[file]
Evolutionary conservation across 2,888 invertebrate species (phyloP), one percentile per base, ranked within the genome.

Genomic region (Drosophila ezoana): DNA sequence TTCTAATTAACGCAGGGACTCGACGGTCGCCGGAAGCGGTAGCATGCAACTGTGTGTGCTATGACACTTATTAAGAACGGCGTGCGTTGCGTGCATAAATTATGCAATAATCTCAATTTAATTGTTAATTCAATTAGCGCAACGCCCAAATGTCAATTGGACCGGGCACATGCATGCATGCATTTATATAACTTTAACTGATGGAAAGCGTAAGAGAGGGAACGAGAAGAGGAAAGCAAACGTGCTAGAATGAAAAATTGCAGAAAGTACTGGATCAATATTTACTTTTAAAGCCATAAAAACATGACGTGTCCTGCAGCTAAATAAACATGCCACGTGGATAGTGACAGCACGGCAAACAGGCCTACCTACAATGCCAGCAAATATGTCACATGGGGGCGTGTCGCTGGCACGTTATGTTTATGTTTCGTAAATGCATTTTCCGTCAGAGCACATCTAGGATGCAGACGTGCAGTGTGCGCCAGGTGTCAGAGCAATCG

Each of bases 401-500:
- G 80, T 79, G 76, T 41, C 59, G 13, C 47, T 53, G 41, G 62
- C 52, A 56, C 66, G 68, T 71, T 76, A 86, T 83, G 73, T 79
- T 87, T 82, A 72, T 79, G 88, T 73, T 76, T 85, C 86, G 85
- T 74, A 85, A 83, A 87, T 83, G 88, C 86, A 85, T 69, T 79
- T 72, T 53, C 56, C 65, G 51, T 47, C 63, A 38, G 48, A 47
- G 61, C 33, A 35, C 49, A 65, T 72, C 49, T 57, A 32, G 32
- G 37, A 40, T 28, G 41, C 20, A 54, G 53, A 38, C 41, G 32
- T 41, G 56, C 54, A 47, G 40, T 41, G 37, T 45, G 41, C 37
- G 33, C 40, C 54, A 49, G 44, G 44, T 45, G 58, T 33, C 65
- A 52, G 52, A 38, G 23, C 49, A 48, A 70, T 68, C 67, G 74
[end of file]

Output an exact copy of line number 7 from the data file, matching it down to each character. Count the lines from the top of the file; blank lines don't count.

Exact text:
- T 74, A 85, A 83, A 87, T 83, G 88, C 86, A 85, T 69, T 79